HELSINKI, Finland -- The pressure on Team Finland forward Patrik Laine
Laine, 18, already is being compared by his countrymen to Teemu Selanne, perhaps the most famous Finnish NHL player of all time.
But if he's feeling any extra pressure, Laine isn't showing it.
"I just want to be brave on the ice and play my own game and our team's game," he said. "After every game we are going to check the result and see how the game was.
"I think I am used to playing under pressure. I don't think that affects me. I want to play hockey. I know I am a good hockey player so I just want to play hockey and have fun on the ice."
Selanne made his reputation with an NHL rookie record 76-goal season in 1992-93 with the Winnipeg Jets, who chose him with the No. 10 pick of the 1988 NHL Draft. He finished his career with 684 goals, the most by any Finland-born player in an NHL career that lasted 1,451 games.
Laine has yet to play a game for the Jets, who selected him with the No. 2 pick in the 2016 draft. He will report to his first NHL training camp after Team Finland concludes play at the World Cup of Hockey 2016.
Yet his promising resume hasn't stopped the outlandish comparisons being generated by the Finnish hockey community, which is desperate for a new, game-changing offensive star.
"Ever since the [2016 IIHF World Junior Championship], the media has been talking about him and it is kind of unfair at times," Team Finland goalie Tuukka Rask said. "They print what kind of car he drives and when he goes to cut his hair and things like that. That's kind of unnecessary and builds up the pressure. But he is a smart kid and he is going to be able to handle that."
Laine (6-foot-5, 206 pounds) had a breakout showing at the WJC, which was played in Helsinki. He tied for the tournament lead with seven goals, and he had 13 points to help Finland win the gold medal. He was named to the all-tournament team.
Then came the playoffs in Liiga, Finland's top professional league. He had 10 goals and five assists in 18 games, helped Tappara win the championship and he won the Jari Kurri Trophy as playoff MVP. He regularly showed a flair for the dramatic, scoring the tying goal in the last minute in three straight games during the semifinal round.
At the 2016 IIHF World Championship he sent expectations through the roof. Laine had seven goals and 12 points to help Finland won the silver medal. His seven goals tied for the tournament lead, and his 12 points were the most by an under-19 player at the tournament since Sidney Crosby had 16 for Canada at the 2006 Worlds. Laine was named the tournament MVP.
"There's so many headlines about him, but I think he deserves it," said Florida Panthers center Aleksander Barkov, who centered Laine at the World Championship and will do so again at the World Cup. Panthers forward Jussi Jokinen will play right wing on the first line, as he did at the World Championship.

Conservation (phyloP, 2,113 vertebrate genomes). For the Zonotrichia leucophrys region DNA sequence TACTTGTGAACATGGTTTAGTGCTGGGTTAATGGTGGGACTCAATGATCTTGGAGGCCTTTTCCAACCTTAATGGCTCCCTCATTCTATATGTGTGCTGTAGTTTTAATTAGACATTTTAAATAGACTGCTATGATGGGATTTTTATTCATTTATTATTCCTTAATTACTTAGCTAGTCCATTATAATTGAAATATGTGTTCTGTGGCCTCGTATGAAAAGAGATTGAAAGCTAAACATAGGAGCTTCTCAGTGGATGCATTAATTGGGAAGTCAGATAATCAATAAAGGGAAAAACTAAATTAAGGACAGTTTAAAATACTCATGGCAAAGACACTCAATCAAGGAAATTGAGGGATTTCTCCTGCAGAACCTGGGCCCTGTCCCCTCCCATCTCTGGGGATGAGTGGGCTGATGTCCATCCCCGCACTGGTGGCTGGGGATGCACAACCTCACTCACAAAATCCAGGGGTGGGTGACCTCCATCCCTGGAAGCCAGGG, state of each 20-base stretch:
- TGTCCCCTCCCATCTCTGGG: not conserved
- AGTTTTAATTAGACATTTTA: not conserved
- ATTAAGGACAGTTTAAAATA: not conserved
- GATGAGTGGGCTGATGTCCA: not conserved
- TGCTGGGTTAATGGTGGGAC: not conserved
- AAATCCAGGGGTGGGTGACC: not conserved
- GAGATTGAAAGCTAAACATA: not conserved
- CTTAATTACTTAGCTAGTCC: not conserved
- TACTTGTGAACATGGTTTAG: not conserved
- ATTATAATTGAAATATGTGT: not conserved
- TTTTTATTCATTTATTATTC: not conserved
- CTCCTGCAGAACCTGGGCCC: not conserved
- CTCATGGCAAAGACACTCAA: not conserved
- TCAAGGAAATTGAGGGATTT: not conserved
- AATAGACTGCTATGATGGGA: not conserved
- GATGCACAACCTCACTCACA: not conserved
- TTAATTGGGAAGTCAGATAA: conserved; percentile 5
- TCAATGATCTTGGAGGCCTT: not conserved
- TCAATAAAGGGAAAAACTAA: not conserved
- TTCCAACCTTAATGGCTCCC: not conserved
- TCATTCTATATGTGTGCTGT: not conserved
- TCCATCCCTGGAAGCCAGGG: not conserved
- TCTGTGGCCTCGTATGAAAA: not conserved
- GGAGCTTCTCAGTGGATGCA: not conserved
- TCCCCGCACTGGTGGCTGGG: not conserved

Now Laine will be expected to produce for Team Finland. He'll play left wing on the first line and also will be on the No. 1 power play. It's all heady stuff for such a young player, so much so that Selanne, an adviser for Team Finland, said Monday he plans to have a conversation at some point this week with Laine about what lies ahead, during the World Cup and after in Winnipeg.
It may not be necessary, according to those that are close to Laine. Like Selanne, Laine appears immune to the expectations placed upon him by others.
"He doesn't feel pressure," Barkov said. "He just plays. He loves hockey and he just wants to play hockey."
Said Jere Lehtinen, Team Finland general manager and a former NHL forward: "His head is so good. I don't see any concerns from that point of view."
Laine has a skill set that makes the game fun more often than not. Among his best assets is a shot that already is world-class, according to Barkov.
"I think he already has one of the best shots in the League," Barkov said. "I am amazed by his one-timer. I can pass [a bouncing puck] and he shoots it top shelf. I wish I had the same shot as him.
"[Alex] Ovechkin, [Steven] Stamkos, guys like that, he's pretty close to them when it comes to his shot."
The World Cup of Hockey, which will be held at Air Canada Centre in Toronto from Sept. 17 to Oct. 1, is Laine's first true best-on-best tournament. It also will be played on an NHL-size ice surface, which is narrower than the international surface on which he's accustomed to playing.
There is much interest in how Laine responds to these new challenges. But Rask, for one, is already convinced he has the goods to dominate because of his heavy shot and lightning-quick release.
"He is a very good shooter," Rask said. "People have said that all along and now I've gotten to experience it. It's something special to see."